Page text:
Friday, December 3, 2010
I am a teacher.
Sometimes as a teacher of a foreign language I am considered fluff in the pocket of curricula. What do I teach? Nothing except how to ask where the bathroom is, when to use tell (for a story, a lie, or the truth and always with a direct object), and how to write a simple essay (five paragraphs consisting of one introductory, one conclusion, and three for the body). But what content do I teach? Do I teach them how to think like the logicians do? Do I teach them to create something like the engineers and the physicists? No, nothing so noble as this.
I teach them to communicate with their fellow human being. That’s no small feat. But every now and then, a moment of great holiness arises before me, and I teach something sacred. I teach them about life.
We talk of controversial issues in Unit 9. Politics, monarchy, democracy, dictatorship. Are you in favor of or opposed to X issue? What would you do if the government took away your freedom to X? Ah yes, very esoteric, conceptual things. Is war good or bad? Bad they say. Always bad? Yes, always. Oh, so the next time a Hitler rises to power, we should allow him to incinerate millions of people, when Japan decides to come to Korea again and take over the land, we should allow them to destroy the culture, rape the women, work the men to death or just murder people outright. War is bad, you say. Always?
And their eyes glaze over. They know. Yes, they know. Sometimes I teach them to tap into their accrued knowledge and sense of fair play, their own moral compass, but again what do I teach them?
“Last week we talked of racism, religious persecution, and other forms of discrimination,” I say to the class as I turn off the lights. “You said we should respect others’ cultures but could not give an example.” So again today I ask them, “what does respect look like?” Their faces look up at me, mouths agape, giving me fish face. “What does respect look like?”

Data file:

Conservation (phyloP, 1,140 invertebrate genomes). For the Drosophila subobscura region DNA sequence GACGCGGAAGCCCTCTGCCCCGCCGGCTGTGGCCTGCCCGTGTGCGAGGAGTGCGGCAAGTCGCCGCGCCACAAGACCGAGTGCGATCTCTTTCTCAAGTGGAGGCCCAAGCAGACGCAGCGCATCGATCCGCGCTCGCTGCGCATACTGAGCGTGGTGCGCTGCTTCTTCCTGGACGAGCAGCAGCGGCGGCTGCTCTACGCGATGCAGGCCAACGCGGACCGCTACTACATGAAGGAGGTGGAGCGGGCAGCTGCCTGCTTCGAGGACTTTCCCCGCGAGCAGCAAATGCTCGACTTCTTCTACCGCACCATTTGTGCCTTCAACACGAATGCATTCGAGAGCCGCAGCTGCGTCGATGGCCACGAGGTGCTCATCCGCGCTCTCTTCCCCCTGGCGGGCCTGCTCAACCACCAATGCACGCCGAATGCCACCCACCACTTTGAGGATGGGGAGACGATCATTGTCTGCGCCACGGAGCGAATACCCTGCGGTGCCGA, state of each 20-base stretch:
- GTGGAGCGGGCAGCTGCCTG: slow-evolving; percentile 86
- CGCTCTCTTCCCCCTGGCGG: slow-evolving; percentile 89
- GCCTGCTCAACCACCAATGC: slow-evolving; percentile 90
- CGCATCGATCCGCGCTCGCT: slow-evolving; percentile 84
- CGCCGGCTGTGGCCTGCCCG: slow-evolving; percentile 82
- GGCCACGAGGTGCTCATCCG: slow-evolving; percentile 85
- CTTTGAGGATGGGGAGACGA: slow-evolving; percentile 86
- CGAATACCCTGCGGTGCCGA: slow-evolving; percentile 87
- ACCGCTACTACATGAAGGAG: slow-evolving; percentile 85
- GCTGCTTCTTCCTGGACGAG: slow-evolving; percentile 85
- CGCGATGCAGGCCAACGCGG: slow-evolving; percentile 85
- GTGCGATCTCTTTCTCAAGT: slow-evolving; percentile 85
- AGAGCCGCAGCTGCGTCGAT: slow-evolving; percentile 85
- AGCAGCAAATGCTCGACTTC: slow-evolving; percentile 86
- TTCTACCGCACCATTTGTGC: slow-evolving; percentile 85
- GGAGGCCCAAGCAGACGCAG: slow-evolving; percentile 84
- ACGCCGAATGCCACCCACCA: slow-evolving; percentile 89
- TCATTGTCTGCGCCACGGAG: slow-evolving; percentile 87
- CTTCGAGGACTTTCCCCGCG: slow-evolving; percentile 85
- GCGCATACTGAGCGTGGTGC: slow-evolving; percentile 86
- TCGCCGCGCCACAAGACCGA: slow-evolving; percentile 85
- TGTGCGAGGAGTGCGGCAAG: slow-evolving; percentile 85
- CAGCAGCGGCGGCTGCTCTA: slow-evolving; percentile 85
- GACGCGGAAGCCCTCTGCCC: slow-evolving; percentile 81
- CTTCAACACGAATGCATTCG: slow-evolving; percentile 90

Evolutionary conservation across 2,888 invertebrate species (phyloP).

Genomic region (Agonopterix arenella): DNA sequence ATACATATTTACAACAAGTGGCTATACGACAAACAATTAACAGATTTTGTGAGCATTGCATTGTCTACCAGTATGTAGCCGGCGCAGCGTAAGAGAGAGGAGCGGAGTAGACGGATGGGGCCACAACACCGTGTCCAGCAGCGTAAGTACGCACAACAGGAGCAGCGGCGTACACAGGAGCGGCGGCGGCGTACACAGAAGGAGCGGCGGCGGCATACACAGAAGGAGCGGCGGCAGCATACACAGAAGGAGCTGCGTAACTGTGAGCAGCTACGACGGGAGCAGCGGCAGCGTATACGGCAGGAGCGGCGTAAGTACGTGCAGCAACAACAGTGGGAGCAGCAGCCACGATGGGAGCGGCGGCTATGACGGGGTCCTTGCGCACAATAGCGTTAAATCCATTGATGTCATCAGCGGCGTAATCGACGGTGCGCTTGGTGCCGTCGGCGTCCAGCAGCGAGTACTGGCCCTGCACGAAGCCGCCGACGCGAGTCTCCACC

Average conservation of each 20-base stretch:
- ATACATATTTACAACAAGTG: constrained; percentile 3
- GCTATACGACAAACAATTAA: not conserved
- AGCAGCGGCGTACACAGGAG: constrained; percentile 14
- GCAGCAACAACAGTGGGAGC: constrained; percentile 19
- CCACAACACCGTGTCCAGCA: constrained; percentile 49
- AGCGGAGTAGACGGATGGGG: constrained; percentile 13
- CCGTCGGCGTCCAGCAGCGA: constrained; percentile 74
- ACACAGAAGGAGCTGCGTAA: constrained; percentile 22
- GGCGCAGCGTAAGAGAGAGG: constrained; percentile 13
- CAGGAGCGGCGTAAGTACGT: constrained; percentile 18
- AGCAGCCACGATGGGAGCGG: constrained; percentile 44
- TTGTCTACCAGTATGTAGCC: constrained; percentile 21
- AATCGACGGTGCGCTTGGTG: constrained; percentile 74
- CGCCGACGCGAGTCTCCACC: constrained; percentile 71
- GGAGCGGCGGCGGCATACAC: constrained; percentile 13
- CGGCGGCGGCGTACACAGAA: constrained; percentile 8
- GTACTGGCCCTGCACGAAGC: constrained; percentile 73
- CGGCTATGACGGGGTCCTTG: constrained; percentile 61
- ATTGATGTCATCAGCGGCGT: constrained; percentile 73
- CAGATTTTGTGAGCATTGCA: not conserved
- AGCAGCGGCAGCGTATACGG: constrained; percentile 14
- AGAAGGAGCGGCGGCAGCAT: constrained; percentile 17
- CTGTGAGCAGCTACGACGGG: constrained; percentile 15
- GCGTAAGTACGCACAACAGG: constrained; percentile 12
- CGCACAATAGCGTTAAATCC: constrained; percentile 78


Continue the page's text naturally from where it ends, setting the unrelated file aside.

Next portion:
And I turn on a 1 minute video showing a Jewish family lighting the Menorah on Hanukah at a community gathering that is decked out with Santa, Christmas trees, a wreath, and a Yule log. What is happening in the story? I ask them. Fish face is their only response.
“They are celebrating Hanukah.”
It occurs to me, “do you know what Hannukah is?”
”Have you heard of Hanukah?”
No, heads shaking.
“You’ve never heard of Hanukah?” I am incredulous. It is in my voice. I didn’t hide my surprise. That is the thing with surprise. It comes upon you as, well, a surprise.
And I take a moment to breathe, I say a quick prayer. Not even words, just an opening that the spirit of light and love will lead me to teach this lesson, to teach this story to them, that I will honor my Jewish friends with a telling of the story of the Maccabees and the Miracle of the Lights. It is in that moment that the humble reality that I am a teacher falls upon me like a shroud.
“The Macabees were a people long ago,” I begin. There, on the third floor of the Main Building, in South Korea, I tell them the story of Hanukah. Did I tell the story in great detail? No, I didn’t. But I did talk about the miracle of the lights, having faith, and respecting other’s religious beliefs. I showed them that in our little one minute video what respect looks like – it means action, it means having a menorah in the midst of the winter holiday decorations so that everyone will feel included. It is knowing that my way is not the only way.
Light and love to you all,